Patent application suggests infrared sensors for iPhone

Newly published patent application filing shows work on a system that could be used to control which images you can capture with an iPhone.

USPTO, via Patently Apple

Correction, 4:05 p.m. June 23: The headline and this story have been changed to reflect that this was a newly published patent application, not a patent.

A newly published patent application indicates that Apple is apparently tinkering with the idea of a sophisticated infrared system for the iPhone--one that could help in Cupertino's quest to become BFFs with the music and movie industries.

What's really going on here is basically a way for an iPhone to receive data about its surrounding environment. The entertainment industry could come in if, for example, a band--or more likely, its record company--doesn't want a concert to be recorded illegally. They could place infrared transmitters around the stage, which, when picked up by an iPhone camera pointed at them, could trigger a disabling of all recording on the phone.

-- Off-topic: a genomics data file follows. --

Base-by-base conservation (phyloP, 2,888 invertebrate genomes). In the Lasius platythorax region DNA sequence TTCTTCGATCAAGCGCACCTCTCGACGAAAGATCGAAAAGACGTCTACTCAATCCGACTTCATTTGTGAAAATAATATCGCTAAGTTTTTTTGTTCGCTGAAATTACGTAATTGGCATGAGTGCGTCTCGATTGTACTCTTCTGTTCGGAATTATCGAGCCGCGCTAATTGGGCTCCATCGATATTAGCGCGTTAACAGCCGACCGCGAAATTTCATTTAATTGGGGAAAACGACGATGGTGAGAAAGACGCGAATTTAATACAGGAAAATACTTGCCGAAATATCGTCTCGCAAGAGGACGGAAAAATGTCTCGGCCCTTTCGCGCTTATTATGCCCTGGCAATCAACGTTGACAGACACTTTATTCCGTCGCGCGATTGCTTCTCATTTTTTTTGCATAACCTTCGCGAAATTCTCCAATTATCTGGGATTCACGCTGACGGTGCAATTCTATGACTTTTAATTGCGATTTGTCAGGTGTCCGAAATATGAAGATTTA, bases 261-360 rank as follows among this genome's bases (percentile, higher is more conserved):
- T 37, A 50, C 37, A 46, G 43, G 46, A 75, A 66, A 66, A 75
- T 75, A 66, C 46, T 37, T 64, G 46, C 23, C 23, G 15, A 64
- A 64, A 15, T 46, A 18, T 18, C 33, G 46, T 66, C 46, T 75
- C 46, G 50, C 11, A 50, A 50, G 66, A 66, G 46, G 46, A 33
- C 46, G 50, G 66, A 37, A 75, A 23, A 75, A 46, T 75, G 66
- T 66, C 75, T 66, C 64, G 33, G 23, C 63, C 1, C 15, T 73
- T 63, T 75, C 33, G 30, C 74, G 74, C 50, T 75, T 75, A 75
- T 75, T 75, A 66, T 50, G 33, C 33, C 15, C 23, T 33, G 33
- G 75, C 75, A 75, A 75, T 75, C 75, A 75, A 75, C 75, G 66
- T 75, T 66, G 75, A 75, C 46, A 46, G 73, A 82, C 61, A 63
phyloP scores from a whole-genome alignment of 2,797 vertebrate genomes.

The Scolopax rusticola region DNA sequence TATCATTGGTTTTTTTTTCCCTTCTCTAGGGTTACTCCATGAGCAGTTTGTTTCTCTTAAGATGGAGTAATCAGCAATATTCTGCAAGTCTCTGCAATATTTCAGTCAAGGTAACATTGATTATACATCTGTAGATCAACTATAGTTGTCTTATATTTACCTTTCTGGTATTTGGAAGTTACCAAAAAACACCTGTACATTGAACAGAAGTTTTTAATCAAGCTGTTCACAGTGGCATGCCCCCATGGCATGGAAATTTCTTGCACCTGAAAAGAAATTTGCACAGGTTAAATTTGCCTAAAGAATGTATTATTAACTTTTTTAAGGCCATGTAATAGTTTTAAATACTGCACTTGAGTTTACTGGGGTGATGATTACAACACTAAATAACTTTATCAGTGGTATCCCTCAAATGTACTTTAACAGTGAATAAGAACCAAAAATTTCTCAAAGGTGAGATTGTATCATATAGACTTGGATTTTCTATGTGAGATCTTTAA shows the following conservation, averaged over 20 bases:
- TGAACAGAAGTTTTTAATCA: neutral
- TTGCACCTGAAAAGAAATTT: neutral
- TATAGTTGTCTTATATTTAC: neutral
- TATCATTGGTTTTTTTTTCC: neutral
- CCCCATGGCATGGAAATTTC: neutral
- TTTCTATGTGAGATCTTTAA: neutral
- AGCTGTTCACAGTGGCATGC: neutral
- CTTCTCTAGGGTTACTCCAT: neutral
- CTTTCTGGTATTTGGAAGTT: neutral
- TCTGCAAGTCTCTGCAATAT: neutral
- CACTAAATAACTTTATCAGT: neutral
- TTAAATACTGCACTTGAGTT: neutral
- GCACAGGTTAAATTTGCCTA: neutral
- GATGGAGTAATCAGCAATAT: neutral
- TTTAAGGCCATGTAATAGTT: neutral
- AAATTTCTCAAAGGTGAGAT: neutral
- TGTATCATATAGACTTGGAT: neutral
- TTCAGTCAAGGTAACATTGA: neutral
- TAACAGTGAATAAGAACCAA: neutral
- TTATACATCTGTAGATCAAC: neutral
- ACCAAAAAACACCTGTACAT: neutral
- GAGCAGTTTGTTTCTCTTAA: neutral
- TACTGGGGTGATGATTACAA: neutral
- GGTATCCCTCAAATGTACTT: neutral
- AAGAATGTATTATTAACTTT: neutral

But the possibilities for this kind of technology detailed in the patent application titled "Systems and methods for receiving infrared data with a camera designed to detect images based on visible light" aren't all so Big Brother. Imagine infrared transmitters next to a museum exhibit that communicates information about the display or points to a related video online. Of course, that transmitter would probably also disable photography, too--didn't you see the sign about no picture taking in this wing of the museum? Then again, if photography is allowed, applying infrared data could automatically generate a place stamp or watermark for each picture you take.

Apple applies for a lot of patents, so there's no guarantee this awesome/scary infrared technology will come to pass. But if it does, it might be the end of stage-diving and crowd-surfing photos forever, so rock on while you still can!

(Via Patently Apple)

About the author

Crave freelancer Eric Mack is a writer, radio producer, and podcaster based in Taos, N.M., but he lives in Google+. He's also managing editor of Crowdsourcing.org and has written e-books on both Alaska and Android. E-mail Eric.

 

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